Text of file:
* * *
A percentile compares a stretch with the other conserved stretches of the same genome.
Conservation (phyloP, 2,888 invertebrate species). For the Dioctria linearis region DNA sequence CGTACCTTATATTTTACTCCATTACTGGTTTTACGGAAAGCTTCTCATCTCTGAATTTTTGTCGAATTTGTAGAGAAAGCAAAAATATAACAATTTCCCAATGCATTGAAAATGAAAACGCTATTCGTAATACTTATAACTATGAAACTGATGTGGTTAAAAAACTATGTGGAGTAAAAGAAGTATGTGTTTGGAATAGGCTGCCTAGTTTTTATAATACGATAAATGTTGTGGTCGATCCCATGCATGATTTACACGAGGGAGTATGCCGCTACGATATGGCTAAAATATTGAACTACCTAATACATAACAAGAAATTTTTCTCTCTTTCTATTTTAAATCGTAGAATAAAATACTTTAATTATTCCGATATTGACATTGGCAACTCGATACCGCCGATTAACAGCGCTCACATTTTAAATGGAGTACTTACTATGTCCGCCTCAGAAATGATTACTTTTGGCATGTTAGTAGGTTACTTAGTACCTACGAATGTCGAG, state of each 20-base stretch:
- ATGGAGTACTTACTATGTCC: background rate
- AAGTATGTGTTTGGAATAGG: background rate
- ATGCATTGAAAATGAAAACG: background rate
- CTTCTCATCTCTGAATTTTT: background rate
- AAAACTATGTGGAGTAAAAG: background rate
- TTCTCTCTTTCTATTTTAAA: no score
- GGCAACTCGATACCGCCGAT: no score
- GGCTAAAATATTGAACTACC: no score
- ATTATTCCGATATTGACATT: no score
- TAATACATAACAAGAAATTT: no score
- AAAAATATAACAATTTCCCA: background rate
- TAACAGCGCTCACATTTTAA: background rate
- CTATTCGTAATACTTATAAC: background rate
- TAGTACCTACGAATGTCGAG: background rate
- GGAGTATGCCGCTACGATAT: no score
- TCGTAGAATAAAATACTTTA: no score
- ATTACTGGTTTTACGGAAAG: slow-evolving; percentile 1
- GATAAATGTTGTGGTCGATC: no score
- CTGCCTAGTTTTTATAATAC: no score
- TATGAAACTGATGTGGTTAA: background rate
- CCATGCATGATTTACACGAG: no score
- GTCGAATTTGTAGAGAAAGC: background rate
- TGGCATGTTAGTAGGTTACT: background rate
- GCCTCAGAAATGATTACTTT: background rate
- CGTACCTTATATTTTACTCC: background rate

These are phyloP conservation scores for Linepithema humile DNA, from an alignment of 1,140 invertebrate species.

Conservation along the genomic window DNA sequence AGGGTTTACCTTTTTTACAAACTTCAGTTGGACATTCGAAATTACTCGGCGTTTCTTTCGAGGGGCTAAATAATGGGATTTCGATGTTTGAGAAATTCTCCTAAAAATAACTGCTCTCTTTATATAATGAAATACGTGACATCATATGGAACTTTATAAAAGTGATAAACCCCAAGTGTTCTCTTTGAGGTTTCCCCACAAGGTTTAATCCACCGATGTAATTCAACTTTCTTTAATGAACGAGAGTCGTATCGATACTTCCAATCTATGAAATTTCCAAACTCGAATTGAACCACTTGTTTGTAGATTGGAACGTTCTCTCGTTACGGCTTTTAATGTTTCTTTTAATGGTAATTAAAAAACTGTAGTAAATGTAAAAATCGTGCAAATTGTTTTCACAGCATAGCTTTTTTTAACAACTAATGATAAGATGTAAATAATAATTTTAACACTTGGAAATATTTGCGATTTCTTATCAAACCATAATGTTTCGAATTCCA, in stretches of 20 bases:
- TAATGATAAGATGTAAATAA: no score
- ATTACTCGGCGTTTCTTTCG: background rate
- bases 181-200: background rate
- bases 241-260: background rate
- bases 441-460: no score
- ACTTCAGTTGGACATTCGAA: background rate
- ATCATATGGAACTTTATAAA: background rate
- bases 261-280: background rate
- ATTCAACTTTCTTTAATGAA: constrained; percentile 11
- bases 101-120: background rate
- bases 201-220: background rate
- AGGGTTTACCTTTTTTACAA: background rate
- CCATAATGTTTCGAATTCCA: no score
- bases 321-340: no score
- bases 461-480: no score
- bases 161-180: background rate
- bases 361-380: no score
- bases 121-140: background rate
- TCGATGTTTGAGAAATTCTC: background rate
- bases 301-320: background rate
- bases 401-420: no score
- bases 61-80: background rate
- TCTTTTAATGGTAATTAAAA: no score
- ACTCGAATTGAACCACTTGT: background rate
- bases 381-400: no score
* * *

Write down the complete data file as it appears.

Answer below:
A percentile compares a stretch with the other conserved stretches of the same genome.
Conservation (phyloP, 2,888 invertebrate species). For the Dioctria linearis region DNA sequence CGTACCTTATATTTTACTCCATTACTGGTTTTACGGAAAGCTTCTCATCTCTGAATTTTTGTCGAATTTGTAGAGAAAGCAAAAATATAACAATTTCCCAATGCATTGAAAATGAAAACGCTATTCGTAATACTTATAACTATGAAACTGATGTGGTTAAAAAACTATGTGGAGTAAAAGAAGTATGTGTTTGGAATAGGCTGCCTAGTTTTTATAATACGATAAATGTTGTGGTCGATCCCATGCATGATTTACACGAGGGAGTATGCCGCTACGATATGGCTAAAATATTGAACTACCTAATACATAACAAGAAATTTTTCTCTCTTTCTATTTTAAATCGTAGAATAAAATACTTTAATTATTCCGATATTGACATTGGCAACTCGATACCGCCGATTAACAGCGCTCACATTTTAAATGGAGTACTTACTATGTCCGCCTCAGAAATGATTACTTTTGGCATGTTAGTAGGTTACTTAGTACCTACGAATGTCGAG, state of each 20-base stretch:
- ATGGAGTACTTACTATGTCC: background rate
- AAGTATGTGTTTGGAATAGG: background rate
- ATGCATTGAAAATGAAAACG: background rate
- CTTCTCATCTCTGAATTTTT: background rate
- AAAACTATGTGGAGTAAAAG: background rate
- TTCTCTCTTTCTATTTTAAA: no score
- GGCAACTCGATACCGCCGAT: no score
- GGCTAAAATATTGAACTACC: no score
- ATTATTCCGATATTGACATT: no score
- TAATACATAACAAGAAATTT: no score
- AAAAATATAACAATTTCCCA: background rate
- TAACAGCGCTCACATTTTAA: background rate
- CTATTCGTAATACTTATAAC: background rate
- TAGTACCTACGAATGTCGAG: background rate
- GGAGTATGCCGCTACGATAT: no score
- TCGTAGAATAAAATACTTTA: no score
- ATTACTGGTTTTACGGAAAG: slow-evolving; percentile 1
- GATAAATGTTGTGGTCGATC: no score
- CTGCCTAGTTTTTATAATAC: no score
- TATGAAACTGATGTGGTTAA: background rate
- CCATGCATGATTTACACGAG: no score
- GTCGAATTTGTAGAGAAAGC: background rate
- TGGCATGTTAGTAGGTTACT: background rate
- GCCTCAGAAATGATTACTTT: background rate
- CGTACCTTATATTTTACTCC: background rate

These are phyloP conservation scores for Linepithema humile DNA, from an alignment of 1,140 invertebrate species.

Conservation along the genomic window DNA sequence AGGGTTTACCTTTTTTACAAACTTCAGTTGGACATTCGAAATTACTCGGCGTTTCTTTCGAGGGGCTAAATAATGGGATTTCGATGTTTGAGAAATTCTCCTAAAAATAACTGCTCTCTTTATATAATGAAATACGTGACATCATATGGAACTTTATAAAAGTGATAAACCCCAAGTGTTCTCTTTGAGGTTTCCCCACAAGGTTTAATCCACCGATGTAATTCAACTTTCTTTAATGAACGAGAGTCGTATCGATACTTCCAATCTATGAAATTTCCAAACTCGAATTGAACCACTTGTTTGTAGATTGGAACGTTCTCTCGTTACGGCTTTTAATGTTTCTTTTAATGGTAATTAAAAAACTGTAGTAAATGTAAAAATCGTGCAAATTGTTTTCACAGCATAGCTTTTTTTAACAACTAATGATAAGATGTAAATAATAATTTTAACACTTGGAAATATTTGCGATTTCTTATCAAACCATAATGTTTCGAATTCCA, in stretches of 20 bases:
- TAATGATAAGATGTAAATAA: no score
- ATTACTCGGCGTTTCTTTCG: background rate
- bases 181-200: background rate
- bases 241-260: background rate
- bases 441-460: no score
- ACTTCAGTTGGACATTCGAA: background rate
- ATCATATGGAACTTTATAAA: background rate
- bases 261-280: background rate
- ATTCAACTTTCTTTAATGAA: constrained; percentile 11
- bases 101-120: background rate
- bases 201-220: background rate
- AGGGTTTACCTTTTTTACAA: background rate
- CCATAATGTTTCGAATTCCA: no score
- bases 321-340: no score
- bases 461-480: no score
- bases 161-180: background rate
- bases 361-380: no score
- bases 121-140: background rate
- TCGATGTTTGAGAAATTCTC: background rate
- bases 301-320: background rate
- bases 401-420: no score
- bases 61-80: background rate
- TCTTTTAATGGTAATTAAAA: no score
- ACTCGAATTGAACCACTTGT: background rate
- bases 381-400: no score